Location: Dorchester County MD

Naticoke Burial Customs

The Nanticoke, who lived on the Eastern Shore of Maryland, were connected, linguistically, with the Delaware, and before the latter removed westward beyond the Alleghenies they were neighboring tribes. The Nanticoke were encountered by Capt. John Smith and his party of colonists from Jamestown in 1608, living on or near the river which continues to bear their tribal name. For many years they were enemies of the colonists, but remained in the region until about 1730, when the majority of the tribe began moving northward, stopping at the mouth of the Juniata, and elsewhere in the valley of the Susquehanna, at last arriving in southern New York on the eastern branch of the latter stream, where they rested under protection of the Iroquois, who then dominated that section. Tribal movements were often slow and deliberate, with stops of years on the way, and a generation elapsed between the starting of the Nanticoke from the Eastern Shore and their arrival among the Iroquois. Like many tribes, they removed the remains of the dead from their old home to their new settlements, This was witnessed by Heckewelder, who wrote “These Nanticokes had the singular custom of removing the bones of their deceased friends from the burial place to a place of deposit in the country they dwell in, In earlier times they were known to go from Wyoming and Chemenk, to...

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Biographical Sketch of Samuel D. Lecompte

Samuel D. Lecompte, first chief justice of the Territory of Kansas and afterward prominent on the bench of Leavenworth County, and a representative in both houses of the Legislature, was born in Dorchester County, Maryland, December 13, 1814. After graduating from Jefferson College, Pennsylvania, he studied law in Maryland and, upon being admitted to the bar, began practice in Carroll County, that state. He had served one term in the Maryland Legislature and become quite prominent politically, when he moved to Baltimore in 1854. In October, 1854, President Pierce appointed Mr. Lecompte chief justice of the Territory of Kansas, which position he held until March 9, 1859. Upon retiring from the bench he located in Leavenworth and opened a law office. At the close of the Civil war he renounced his democratic beliefs and became a republican. Judge Lecompte served four years as probate judge of Leavenworth County; represented the county in the State Legislatures of 1867-68, and on April 15, 1874, was elected chairman of the Republican Congressional Committee of the First District. In 1887 he went to Kansas City to live with his son and died there on April 24,...

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Ababco Tribe

Ababco Indians. An eastern Algonquian tribe or subtribe. Although mentioned in the original records of 1741 1Bacon, Laws of Maryland, 1765 in connection with the Hutsawaps and Tequassiinoes as a distinct tribe, they were probably only a division of the Choptank. This name is not mentioned in John Smith’s narrative of his exploration of Chesapeake bay. The band lived on Choptank River, Maryland, and in 1741 the Colonial government confirmed them in the possession of their lands on the south side of that stream, in Dorchester County, near Secretary Creek. By 1837 the entire tribe to which they belonged had dwindled to a few individuals of mixed Indian and African blood. (J. M.) Alternate Spellings Ababeves – Bozman, History of Maryland, I, 115, 1837. Footnotes:   [ + ] 1. ↩ Bacon, Laws of Maryland,...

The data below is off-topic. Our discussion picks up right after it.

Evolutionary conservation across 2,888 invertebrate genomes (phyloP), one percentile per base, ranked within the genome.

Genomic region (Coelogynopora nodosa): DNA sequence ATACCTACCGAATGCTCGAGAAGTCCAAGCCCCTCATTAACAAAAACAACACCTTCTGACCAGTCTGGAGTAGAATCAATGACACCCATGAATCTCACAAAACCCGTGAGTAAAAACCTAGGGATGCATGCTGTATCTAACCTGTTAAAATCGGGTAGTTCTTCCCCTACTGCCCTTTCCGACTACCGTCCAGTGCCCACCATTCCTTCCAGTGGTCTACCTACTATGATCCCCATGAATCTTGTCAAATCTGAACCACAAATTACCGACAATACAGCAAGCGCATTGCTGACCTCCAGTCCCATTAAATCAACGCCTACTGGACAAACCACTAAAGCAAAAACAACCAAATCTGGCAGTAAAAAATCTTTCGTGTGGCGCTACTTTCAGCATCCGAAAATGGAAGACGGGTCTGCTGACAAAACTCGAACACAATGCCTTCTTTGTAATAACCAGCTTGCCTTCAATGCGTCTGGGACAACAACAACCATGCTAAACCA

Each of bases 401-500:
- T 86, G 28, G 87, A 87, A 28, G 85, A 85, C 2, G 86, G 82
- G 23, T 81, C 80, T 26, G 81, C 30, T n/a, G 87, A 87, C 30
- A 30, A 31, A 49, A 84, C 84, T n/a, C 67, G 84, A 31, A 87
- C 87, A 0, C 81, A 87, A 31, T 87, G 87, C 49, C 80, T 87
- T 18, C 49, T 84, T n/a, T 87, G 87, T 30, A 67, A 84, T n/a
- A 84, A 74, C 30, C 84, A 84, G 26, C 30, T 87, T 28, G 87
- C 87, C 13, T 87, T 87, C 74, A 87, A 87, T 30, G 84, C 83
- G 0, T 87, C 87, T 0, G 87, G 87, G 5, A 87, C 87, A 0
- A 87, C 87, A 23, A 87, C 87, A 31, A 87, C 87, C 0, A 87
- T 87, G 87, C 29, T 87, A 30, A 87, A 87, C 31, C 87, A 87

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Maryland Cemetery Records, Calvert to Dorchester Counties

Maryland Cemetery records are listed by county then name of cemetery within the Maryland county. Most of these are complete indices at the time of transcription, however, in some cases we list the listing when it is only a partial listing. Cheltenham Veterans Cemetery, Cheltenham, MarylandMaryland Cemetery Records, Alleghany to BaltimoreMaryland Cemetery Records, Calvert to Dorchester CountiesMaryland Cemetery Records, Frederick to Montgomery CountiesMaryland Cemetery Records, Prince George to Worcester CountiesRocky Gap Veterans Cemetery Calvert County Following Cemeteries (hosted at Calvert County, Maryland Tombstone Transcription Project) Harrison Family Graveyard Lower Marlboro United Methodist Church Cemetery Olivet United Methodist Church Cemetery Caroline County Following Cemeteries (hosted at Caroline County, Maryland Tombstone Transcription Project) Denton Catholic Cemetery Denton Township Cemetery Burrsville Union Methodist Cemetery Burrsville Wesley Methodist Cemetery Carroll County Following Cemeteries (hosted at Carroll County, Maryland Tombstone Transcription Project) Bachman’s Cemetery Baust’s (Emanuel) Lutheran/Reformed Cemetery Brandenburg United Methodist Church Cemetery Krider’s (St Benjamin’s) Lutheran & Reformed Cemetery Leister’s/St John’s Cemetery Mountainview Cemetery Mt. John’s United Methodist Church Old Leister’s Church Cemetery Piney Creek Presbyterian Cemetery Runnymeade Cemetery St. John’s Catholic Cemetery St. Mary’s Lutheran/Reformed Cemetery Trinity Lutheran Church Cemetery Westminster Cemetery Winter’s (St Luke’s Evangelical Lutheran) Cemetery Wolf’s Cemetery Following Cemeteries (hosted at Interment) Manchester Cemetery Meadow Branch Cemetery St. John’s (Leisters) Lutheran Cemetery Cecil County Following Cemeteries (hosted at Cecil County, Maryland Tombstone Transcription Project) Cecilton (Zion) Cemetery Cecilton (Zion)...

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